This post originally appeared on Mail & Guardian’s Thought Leader group blog.
Everyone’s favourite whipping boy, the SABC, has done it again. Unspoken commands from the outside have barged in and, at the last minute, dictated an editorial policy. Either both the Metro FM show’s producer and host neglected to acquaint themselves with the said policy, or the policy did not exist until five minutes before the show was to go on air. In any case, unlike his 16th century forebear, this whipping boy is being publicly flayed for his own misdeed, not the prince’s. Yet strangely the prince, commercial news media, appears the most pious throughout the debacle, when he, too, commits an as egregious an offence.
On Wednesday City Press editor Ferial Haffajee tweeted: “Are the news values of public broadcasting different to commercial news values? If so, how?”
The short answer is no. There should be little difference. Values in public and commercial news should flow from the mission underlying why news is gathered and disseminated in the first place, which is to provide citizens with timely and accurate information to allow them to make informed decisions on the issues of the day. The more intricate and precise answer is that, as with the SABC, voices from the outside also intrude into commercial news rooms and affect decisions on the quality and nature of information provided to the public. Often the decisions swayed by these outside voices results in a compromise of commercial news values.
I’ve had the privilege of being on both the financial and reporting side of news. And my, what perspective that provides. I recall an interview with the financial director of a major news stable who let me in on an open secret about his publications. “We don’t sell news here,” he said, proudly. “We sell advertising.”
There may be a theoretical Chinese wall separating this chap from the lofty editorial ideals of news as a public good, which publishers, editors and journalists cite when press freedom comes under attack. But in practice, at the end of the month, it’s that financial director (and others like him) who approves the payroll. If revenues are down, as they’ve been for years now, he says to the editor: “Make the editorial content boost the readership we sell to advertisers, or I’m letting journalists go and cutting down on training and other editorial costs.”
Under this kind of pressure, reporting news changes purpose. It becomes more about appeasing advertisers and entertaining readers as opposed to informing them. These aren’t mutually exclusive goals, but whether the balance is being struck in these trying times should be a matter for public debate. However, it is barely afforded a mention, especially by commercial news houses, which frequently initiate and stoke public debate around other issues.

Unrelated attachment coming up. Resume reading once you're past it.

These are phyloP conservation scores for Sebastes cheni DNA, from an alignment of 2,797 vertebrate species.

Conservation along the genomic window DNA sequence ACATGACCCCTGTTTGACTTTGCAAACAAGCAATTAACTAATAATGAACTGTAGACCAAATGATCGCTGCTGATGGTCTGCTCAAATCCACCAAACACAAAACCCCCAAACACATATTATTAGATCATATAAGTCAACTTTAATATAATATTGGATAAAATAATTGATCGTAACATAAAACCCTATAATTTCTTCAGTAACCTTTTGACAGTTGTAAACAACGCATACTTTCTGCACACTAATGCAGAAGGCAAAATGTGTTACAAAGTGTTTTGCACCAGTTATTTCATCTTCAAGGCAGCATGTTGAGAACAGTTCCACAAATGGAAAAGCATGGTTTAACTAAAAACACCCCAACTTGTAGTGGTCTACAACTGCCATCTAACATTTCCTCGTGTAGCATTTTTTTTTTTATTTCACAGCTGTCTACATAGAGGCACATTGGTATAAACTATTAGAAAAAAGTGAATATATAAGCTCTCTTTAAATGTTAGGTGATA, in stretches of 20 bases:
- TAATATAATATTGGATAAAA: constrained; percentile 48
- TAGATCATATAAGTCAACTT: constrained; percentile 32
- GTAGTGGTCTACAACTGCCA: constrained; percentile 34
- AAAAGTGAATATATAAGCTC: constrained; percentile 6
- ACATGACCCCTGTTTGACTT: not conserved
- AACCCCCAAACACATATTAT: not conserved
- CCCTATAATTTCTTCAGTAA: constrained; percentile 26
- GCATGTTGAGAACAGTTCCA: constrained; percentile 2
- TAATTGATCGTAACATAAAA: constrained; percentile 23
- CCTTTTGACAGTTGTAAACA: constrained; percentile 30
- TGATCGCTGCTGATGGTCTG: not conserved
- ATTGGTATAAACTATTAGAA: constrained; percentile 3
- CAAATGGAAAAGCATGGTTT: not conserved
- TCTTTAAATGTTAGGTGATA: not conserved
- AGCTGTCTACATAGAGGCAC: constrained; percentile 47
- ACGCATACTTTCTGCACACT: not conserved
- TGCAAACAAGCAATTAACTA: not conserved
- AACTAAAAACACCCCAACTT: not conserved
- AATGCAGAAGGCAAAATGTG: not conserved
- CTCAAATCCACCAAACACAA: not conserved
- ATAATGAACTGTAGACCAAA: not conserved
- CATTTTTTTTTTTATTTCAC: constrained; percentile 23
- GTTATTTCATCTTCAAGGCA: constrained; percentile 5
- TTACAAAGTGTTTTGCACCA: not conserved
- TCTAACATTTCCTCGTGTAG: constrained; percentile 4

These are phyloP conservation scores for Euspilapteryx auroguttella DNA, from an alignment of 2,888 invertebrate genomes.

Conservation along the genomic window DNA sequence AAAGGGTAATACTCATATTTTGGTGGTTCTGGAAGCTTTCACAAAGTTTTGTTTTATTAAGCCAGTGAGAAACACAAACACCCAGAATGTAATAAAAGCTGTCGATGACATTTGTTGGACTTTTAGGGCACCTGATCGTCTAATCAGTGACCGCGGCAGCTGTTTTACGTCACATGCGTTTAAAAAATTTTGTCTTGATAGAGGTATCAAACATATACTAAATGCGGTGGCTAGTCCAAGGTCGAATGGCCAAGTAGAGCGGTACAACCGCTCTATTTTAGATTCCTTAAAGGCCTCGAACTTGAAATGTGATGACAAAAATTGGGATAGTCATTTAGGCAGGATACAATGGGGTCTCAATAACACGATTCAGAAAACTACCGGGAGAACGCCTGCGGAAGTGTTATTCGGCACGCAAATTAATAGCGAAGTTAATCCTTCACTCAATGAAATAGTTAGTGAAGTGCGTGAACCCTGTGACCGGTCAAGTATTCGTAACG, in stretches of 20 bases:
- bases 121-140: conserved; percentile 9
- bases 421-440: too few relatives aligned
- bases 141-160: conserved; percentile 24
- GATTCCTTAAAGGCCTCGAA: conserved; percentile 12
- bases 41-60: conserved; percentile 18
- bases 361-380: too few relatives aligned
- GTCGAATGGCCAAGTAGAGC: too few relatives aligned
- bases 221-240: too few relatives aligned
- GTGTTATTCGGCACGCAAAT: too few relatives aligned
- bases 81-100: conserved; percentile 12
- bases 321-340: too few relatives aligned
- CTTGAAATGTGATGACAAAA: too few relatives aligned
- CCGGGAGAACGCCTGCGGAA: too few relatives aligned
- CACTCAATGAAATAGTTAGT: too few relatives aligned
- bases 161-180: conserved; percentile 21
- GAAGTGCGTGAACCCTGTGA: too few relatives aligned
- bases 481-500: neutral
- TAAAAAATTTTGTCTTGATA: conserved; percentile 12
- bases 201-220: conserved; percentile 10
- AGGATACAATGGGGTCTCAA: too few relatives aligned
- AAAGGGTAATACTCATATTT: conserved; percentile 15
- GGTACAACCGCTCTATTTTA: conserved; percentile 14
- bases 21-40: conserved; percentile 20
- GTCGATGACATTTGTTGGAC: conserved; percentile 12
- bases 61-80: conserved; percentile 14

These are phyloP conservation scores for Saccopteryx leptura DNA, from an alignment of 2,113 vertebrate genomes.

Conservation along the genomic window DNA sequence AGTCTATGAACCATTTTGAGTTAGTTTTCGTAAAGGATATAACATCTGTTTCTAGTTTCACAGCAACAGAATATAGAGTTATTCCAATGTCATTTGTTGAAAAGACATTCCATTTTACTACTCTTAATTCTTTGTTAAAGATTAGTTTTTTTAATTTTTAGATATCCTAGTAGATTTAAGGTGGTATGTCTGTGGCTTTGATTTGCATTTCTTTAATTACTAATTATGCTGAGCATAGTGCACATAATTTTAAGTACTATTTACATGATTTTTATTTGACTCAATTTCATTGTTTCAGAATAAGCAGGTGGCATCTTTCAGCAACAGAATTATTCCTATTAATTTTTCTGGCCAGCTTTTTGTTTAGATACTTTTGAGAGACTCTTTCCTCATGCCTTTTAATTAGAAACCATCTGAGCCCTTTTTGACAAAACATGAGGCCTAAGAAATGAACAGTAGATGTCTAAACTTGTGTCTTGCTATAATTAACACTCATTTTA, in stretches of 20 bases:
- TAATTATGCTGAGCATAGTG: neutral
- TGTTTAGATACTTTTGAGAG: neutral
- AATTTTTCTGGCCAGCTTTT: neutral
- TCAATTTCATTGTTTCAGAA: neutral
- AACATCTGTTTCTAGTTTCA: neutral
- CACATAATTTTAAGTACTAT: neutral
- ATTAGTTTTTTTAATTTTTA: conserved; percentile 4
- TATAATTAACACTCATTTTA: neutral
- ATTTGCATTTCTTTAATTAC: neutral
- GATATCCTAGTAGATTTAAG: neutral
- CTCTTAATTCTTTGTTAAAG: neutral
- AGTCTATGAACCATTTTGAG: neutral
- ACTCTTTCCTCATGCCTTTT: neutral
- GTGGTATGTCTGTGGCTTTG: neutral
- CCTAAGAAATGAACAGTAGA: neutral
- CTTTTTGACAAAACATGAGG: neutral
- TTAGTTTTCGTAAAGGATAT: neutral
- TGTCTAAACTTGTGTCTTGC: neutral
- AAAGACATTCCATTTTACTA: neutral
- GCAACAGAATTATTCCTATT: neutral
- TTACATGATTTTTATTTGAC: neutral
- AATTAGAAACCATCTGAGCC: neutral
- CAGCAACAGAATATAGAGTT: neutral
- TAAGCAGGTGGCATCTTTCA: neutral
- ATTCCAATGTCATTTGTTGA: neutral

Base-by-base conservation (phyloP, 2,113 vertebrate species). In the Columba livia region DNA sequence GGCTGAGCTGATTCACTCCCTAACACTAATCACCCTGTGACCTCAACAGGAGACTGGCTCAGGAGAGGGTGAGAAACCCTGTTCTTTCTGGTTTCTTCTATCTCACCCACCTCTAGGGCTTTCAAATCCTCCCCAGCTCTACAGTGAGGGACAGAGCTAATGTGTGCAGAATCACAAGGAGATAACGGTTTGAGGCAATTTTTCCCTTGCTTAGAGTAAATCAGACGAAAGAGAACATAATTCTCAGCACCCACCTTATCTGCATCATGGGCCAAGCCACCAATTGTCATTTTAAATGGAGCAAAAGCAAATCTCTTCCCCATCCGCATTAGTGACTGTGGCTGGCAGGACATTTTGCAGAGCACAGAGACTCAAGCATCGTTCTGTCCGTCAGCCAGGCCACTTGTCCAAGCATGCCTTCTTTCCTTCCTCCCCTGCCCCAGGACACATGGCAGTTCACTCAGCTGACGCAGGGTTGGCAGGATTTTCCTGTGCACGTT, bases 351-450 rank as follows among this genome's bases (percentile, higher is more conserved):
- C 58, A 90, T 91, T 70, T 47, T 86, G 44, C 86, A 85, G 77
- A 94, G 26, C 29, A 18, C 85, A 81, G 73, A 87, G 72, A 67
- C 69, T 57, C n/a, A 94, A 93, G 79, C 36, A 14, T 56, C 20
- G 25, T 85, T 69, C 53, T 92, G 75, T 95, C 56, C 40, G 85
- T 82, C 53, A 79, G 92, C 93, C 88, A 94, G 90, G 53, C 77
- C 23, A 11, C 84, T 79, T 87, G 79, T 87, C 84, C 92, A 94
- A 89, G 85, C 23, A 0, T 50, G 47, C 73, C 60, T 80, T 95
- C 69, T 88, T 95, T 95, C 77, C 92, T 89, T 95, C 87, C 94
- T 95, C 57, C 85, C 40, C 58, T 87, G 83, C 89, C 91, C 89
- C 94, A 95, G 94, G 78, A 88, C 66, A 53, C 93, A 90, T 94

Twenty five million rand between now and June 2013. That’s how much BDFM, the publisher of Business Day and Financial Mail, reportedly has to cut from its expenses. Today, December 7, is the last day by which the company’s staff can opt for voluntary severance packages. “Financial newspapers in South Africa are in for a tough ride as advertising revenue generated from JSE-listed companies is expected to decline come January next year,” BDLive reported.
Business Day, the country’s leading financial publication and, according to its publisher “by far the preferred choice for financial advertising” will switch to a tabloid size in the second quarter of 2013. “It will be easier to read,” wrote Peter Bruce. Tellingly, he added, “and offers advertisers more creative and financial flexibility.
“Next year, too, we will begin to charge for access to the digital content of both the Financial Mail and Business Day, much as the Financial Times and other market-leading newspapers have done around the world. If the financial crisis has taught us anything it is that, in the final analysis, our product is the content.”
According to Bruce, making this content available for free has been a mistake.
So it’s clear that the changes to be made to the publisher’s titles are primarily to appease the financial director. Secondary, if at all, are the information needs of citizens. This leaves the citizen, when it comes to financial news, either further out of pocket for a supposed public good or uninformed.
Either the content of these publications is not the public good it’s said to be and the publications are luxury indulgences for the well-heeled, or this scramble to make up for falling advertising revenues runs contrary to the press code. Press freedom runs the full ambit, from the source of the news to the news room and from there to the end user, the citizen. Erecting a sentry between the newsroom and the citizen inhibits the free flow of information and infringes on press freedom.
In whichever case, the press code is under threat, either from cleverly disguised luxury products who summon it when it suits them (and ignore it when it does not), or from publications willing to sacrifice the greater goal for their own survival.
I hear the howls of protests already. Editorial costs don’t just vanish into thin air, of course, and I, a lowly hack writer, offer no solutions. But BDFM does not face this predicament alone. The compromise of commercial news values amid shrinking revenues is the big media debate for our times. Seldom, however, do those in news and publishing business debate it, let alone publicly. If they do they deal only with the shrinking revenue.
“We speak truth to power,” commercial news editors like to say. Seldom, however, do they turn their voices inward, which is why they can look upon the SABC’s failings and simper with no sense of irony.